A Glimpse Into CPO’s Research Incubator

November 24, 2015

By: Jooa Julia Lee

I have been interested in the seemingly-irrelevant factors that may influence our motivation at work. For example, some of my research looks into how weather can influence worker productivity despite the fact that it is often neglected as an important factor when people think and make plans about how much work they can get done. Recently my colleagues and I began exploring a similar puzzle. People spend not-so-insignificant amounts of time commuting to and from work in a given day, and we already know that long commutes in heavy traffic can have negative effects on work-related attitudes and behavior, such as lower job satisfaction and exhaustion. But we don’t know much about what factors may reduce this negative relationship.

My collaborators (Jon Jachimowicz, Bradley Staats, Francesca Gino, and Jochen Menges) and I examined how people spend their time during their daily commute may influence job-related outcomes. Through a field survey, we found that this relationship between lengthy commutes and negative job-related outcomes is less pronounced for individuals who have high self-control. We then conducted an online survey to show that people who have high self-control are more likely to engage in goal-directed prospection than those who do not have high self-control. In a randomized controlled trial, we sent out weekly text messages for six weeks to the commuters to encourage them to engage in goal-directed prospection, and found that they were more likely to be satisfied with their job and less emotionally exhausted. Our research suggests that commuting time can be viewed as not only a frustrating time to be endured, but also a useful time to engage in goal-directed prospection.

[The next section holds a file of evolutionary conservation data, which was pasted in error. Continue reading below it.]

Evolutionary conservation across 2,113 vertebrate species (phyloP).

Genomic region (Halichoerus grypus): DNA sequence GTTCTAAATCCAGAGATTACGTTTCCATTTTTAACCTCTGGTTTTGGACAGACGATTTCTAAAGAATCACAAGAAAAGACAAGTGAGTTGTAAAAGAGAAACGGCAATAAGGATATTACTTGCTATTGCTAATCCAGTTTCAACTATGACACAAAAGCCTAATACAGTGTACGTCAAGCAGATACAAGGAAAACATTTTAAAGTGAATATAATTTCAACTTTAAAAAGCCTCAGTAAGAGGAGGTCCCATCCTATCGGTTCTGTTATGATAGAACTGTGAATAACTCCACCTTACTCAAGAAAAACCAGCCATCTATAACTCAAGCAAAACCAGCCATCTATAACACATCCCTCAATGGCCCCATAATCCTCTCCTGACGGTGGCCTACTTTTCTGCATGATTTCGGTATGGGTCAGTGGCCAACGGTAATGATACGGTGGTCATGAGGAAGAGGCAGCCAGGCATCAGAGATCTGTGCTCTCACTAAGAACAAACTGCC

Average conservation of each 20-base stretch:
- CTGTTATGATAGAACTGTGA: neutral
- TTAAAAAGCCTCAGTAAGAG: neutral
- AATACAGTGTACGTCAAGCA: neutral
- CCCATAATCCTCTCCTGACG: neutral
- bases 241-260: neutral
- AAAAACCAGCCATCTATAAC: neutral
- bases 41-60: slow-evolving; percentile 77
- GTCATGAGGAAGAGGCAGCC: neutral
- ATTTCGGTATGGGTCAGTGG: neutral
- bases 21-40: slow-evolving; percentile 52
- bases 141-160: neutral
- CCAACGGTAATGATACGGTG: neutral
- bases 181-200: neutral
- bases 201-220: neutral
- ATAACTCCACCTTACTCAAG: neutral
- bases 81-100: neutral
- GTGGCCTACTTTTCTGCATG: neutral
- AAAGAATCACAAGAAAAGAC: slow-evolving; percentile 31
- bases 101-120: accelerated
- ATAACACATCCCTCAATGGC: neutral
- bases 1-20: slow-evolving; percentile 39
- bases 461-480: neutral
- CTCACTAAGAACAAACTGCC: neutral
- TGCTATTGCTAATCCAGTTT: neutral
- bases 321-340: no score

As a speaker and a co-organizer of these meetings, I believe the research incubator offers a psychologically safe environment for the speaker and the audience to share their thoughts on the ongoing research. I am extremely grateful to be part of the exciting intellectual environment that CPO created, and I view the opportunity to expose my thoughts and arguments to the CPO’s community of scholars to be unparalleled.